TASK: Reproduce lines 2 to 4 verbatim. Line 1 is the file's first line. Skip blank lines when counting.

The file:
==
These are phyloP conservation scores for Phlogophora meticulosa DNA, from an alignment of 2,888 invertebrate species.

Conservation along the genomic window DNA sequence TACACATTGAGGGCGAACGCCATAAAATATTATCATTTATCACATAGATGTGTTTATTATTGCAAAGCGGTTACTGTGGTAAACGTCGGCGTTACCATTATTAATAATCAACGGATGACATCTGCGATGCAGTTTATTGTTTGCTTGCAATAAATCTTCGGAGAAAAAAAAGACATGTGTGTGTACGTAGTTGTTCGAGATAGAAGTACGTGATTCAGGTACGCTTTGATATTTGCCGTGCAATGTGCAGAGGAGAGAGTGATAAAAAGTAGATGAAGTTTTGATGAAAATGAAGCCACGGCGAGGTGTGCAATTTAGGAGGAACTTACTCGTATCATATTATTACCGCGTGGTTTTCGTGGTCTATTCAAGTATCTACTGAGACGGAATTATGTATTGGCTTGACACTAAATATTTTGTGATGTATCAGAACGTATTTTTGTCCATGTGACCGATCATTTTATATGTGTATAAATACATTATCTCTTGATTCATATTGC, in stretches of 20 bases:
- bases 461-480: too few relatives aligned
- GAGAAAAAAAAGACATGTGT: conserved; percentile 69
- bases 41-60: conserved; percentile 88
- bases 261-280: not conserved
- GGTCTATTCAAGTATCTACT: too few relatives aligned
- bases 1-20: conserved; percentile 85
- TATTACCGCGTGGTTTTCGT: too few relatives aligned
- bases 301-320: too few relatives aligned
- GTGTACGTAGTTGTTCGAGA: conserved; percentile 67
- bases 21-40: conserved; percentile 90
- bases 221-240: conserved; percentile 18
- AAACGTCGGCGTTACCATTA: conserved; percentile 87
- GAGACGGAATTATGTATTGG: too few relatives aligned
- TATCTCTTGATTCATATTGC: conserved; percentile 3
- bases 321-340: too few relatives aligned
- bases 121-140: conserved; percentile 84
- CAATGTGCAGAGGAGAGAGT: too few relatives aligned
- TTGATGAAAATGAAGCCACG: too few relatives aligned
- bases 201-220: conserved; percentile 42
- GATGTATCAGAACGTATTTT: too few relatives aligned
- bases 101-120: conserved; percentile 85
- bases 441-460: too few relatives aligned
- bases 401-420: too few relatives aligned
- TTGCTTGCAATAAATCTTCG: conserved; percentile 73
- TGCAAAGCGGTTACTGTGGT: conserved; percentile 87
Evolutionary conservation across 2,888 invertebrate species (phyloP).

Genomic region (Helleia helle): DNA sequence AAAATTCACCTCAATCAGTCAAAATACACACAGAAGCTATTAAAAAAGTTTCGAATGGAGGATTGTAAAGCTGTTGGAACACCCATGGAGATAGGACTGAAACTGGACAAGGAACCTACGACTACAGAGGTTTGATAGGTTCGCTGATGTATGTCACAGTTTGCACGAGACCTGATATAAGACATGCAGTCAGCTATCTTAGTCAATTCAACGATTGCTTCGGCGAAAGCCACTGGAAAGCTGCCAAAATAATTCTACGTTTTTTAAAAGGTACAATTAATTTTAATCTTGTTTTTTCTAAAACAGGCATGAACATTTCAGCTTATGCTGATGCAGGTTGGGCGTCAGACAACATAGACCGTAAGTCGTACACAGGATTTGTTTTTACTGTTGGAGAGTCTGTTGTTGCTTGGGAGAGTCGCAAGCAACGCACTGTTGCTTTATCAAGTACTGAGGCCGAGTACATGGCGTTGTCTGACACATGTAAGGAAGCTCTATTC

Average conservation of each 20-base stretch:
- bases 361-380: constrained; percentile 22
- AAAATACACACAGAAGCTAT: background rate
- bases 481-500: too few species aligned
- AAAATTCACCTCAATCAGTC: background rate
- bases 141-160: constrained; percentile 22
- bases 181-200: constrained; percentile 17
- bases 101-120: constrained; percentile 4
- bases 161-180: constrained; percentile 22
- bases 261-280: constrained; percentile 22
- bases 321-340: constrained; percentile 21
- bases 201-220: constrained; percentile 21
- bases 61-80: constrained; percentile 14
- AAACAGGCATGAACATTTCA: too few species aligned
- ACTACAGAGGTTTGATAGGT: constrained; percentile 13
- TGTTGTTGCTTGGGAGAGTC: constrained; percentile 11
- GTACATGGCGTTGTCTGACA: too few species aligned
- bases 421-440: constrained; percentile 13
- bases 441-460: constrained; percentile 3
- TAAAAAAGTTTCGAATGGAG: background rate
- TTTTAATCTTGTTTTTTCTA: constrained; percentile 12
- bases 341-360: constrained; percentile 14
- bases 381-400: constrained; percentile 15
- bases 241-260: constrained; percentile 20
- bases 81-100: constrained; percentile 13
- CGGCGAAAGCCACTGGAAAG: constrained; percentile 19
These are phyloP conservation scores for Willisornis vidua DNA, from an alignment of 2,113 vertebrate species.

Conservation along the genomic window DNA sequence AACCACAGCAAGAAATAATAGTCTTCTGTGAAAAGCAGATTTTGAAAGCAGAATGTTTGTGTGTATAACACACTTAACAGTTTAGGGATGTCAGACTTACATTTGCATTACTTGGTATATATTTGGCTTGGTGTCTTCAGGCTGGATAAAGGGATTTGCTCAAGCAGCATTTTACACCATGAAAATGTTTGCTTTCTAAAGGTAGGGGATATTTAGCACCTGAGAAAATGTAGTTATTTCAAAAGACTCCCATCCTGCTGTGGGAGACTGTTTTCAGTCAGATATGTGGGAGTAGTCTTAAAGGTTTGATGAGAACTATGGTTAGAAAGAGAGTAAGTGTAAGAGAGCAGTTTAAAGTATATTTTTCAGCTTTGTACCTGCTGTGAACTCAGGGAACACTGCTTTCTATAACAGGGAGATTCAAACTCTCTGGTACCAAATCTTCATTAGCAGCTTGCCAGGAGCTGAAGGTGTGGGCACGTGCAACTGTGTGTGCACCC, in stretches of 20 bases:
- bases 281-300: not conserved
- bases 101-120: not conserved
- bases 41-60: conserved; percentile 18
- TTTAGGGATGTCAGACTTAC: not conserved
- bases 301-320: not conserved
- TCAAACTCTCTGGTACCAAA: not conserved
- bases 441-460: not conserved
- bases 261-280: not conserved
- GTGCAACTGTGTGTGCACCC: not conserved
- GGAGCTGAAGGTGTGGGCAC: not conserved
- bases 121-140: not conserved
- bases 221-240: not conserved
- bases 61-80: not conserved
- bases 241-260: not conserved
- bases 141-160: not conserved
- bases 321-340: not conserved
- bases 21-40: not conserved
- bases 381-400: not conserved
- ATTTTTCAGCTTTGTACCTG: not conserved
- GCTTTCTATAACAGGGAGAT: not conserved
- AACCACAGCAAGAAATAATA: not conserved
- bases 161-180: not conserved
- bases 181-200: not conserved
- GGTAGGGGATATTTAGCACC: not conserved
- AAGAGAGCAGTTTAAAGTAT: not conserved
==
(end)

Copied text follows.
Conservation along the genomic window DNA sequence TACACATTGAGGGCGAACGCCATAAAATATTATCATTTATCACATAGATGTGTTTATTATTGCAAAGCGGTTACTGTGGTAAACGTCGGCGTTACCATTATTAATAATCAACGGATGACATCTGCGATGCAGTTTATTGTTTGCTTGCAATAAATCTTCGGAGAAAAAAAAGACATGTGTGTGTACGTAGTTGTTCGAGATAGAAGTACGTGATTCAGGTACGCTTTGATATTTGCCGTGCAATGTGCAGAGGAGAGAGTGATAAAAAGTAGATGAAGTTTTGATGAAAATGAAGCCACGGCGAGGTGTGCAATTTAGGAGGAACTTACTCGTATCATATTATTACCGCGTGGTTTTCGTGGTCTATTCAAGTATCTACTGAGACGGAATTATGTATTGGCTTGACACTAAATATTTTGTGATGTATCAGAACGTATTTTTGTCCATGTGACCGATCATTTTATATGTGTATAAATACATTATCTCTTGATTCATATTGC, in stretches of 20 bases:
- bases 461-480: too few relatives aligned
- GAGAAAAAAAAGACATGTGT: conserved; percentile 69